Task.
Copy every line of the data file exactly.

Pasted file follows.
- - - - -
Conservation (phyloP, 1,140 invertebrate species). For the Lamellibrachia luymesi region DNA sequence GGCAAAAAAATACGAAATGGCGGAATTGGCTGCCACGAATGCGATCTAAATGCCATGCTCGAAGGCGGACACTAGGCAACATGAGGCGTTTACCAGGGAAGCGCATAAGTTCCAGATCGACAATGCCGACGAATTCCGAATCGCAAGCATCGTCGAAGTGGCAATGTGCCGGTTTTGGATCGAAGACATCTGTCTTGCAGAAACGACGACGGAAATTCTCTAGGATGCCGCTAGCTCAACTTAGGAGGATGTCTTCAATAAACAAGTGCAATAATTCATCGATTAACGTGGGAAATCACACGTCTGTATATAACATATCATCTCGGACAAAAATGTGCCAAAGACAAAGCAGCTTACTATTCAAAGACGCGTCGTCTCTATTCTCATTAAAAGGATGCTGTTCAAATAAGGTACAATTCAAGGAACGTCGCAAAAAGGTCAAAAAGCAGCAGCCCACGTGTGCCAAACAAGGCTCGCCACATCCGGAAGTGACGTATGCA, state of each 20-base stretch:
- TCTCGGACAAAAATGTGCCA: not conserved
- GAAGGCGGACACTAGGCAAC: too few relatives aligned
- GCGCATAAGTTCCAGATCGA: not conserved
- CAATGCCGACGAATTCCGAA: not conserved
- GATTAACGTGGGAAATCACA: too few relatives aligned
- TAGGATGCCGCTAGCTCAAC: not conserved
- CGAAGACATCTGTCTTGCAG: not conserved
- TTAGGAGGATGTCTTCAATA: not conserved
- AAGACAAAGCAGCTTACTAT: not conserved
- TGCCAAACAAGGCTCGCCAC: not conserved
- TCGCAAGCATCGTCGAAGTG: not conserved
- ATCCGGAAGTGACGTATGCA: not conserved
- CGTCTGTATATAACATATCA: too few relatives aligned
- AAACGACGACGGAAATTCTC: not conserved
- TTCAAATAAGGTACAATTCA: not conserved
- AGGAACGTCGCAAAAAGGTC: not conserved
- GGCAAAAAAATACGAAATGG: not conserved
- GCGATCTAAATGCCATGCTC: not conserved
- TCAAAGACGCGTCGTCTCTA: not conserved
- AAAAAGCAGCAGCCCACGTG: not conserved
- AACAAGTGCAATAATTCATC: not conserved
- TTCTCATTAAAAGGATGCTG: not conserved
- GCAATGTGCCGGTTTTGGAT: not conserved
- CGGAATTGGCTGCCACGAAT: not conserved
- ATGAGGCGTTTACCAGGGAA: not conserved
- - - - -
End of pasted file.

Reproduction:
Conservation (phyloP, 1,140 invertebrate species). For the Lamellibrachia luymesi region DNA sequence GGCAAAAAAATACGAAATGGCGGAATTGGCTGCCACGAATGCGATCTAAATGCCATGCTCGAAGGCGGACACTAGGCAACATGAGGCGTTTACCAGGGAAGCGCATAAGTTCCAGATCGACAATGCCGACGAATTCCGAATCGCAAGCATCGTCGAAGTGGCAATGTGCCGGTTTTGGATCGAAGACATCTGTCTTGCAGAAACGACGACGGAAATTCTCTAGGATGCCGCTAGCTCAACTTAGGAGGATGTCTTCAATAAACAAGTGCAATAATTCATCGATTAACGTGGGAAATCACACGTCTGTATATAACATATCATCTCGGACAAAAATGTGCCAAAGACAAAGCAGCTTACTATTCAAAGACGCGTCGTCTCTATTCTCATTAAAAGGATGCTGTTCAAATAAGGTACAATTCAAGGAACGTCGCAAAAAGGTCAAAAAGCAGCAGCCCACGTGTGCCAAACAAGGCTCGCCACATCCGGAAGTGACGTATGCA, state of each 20-base stretch:
- TCTCGGACAAAAATGTGCCA: not conserved
- GAAGGCGGACACTAGGCAAC: too few relatives aligned
- GCGCATAAGTTCCAGATCGA: not conserved
- CAATGCCGACGAATTCCGAA: not conserved
- GATTAACGTGGGAAATCACA: too few relatives aligned
- TAGGATGCCGCTAGCTCAAC: not conserved
- CGAAGACATCTGTCTTGCAG: not conserved
- TTAGGAGGATGTCTTCAATA: not conserved
- AAGACAAAGCAGCTTACTAT: not conserved
- TGCCAAACAAGGCTCGCCAC: not conserved
- TCGCAAGCATCGTCGAAGTG: not conserved
- ATCCGGAAGTGACGTATGCA: not conserved
- CGTCTGTATATAACATATCA: too few relatives aligned
- AAACGACGACGGAAATTCTC: not conserved
- TTCAAATAAGGTACAATTCA: not conserved
- AGGAACGTCGCAAAAAGGTC: not conserved
- GGCAAAAAAATACGAAATGG: not conserved
- GCGATCTAAATGCCATGCTC: not conserved
- TCAAAGACGCGTCGTCTCTA: not conserved
- AAAAAGCAGCAGCCCACGTG: not conserved
- AACAAGTGCAATAATTCATC: not conserved
- TTCTCATTAAAAGGATGCTG: not conserved
- GCAATGTGCCGGTTTTGGAT: not conserved
- CGGAATTGGCTGCCACGAAT: not conserved
- ATGAGGCGTTTACCAGGGAA: not conserved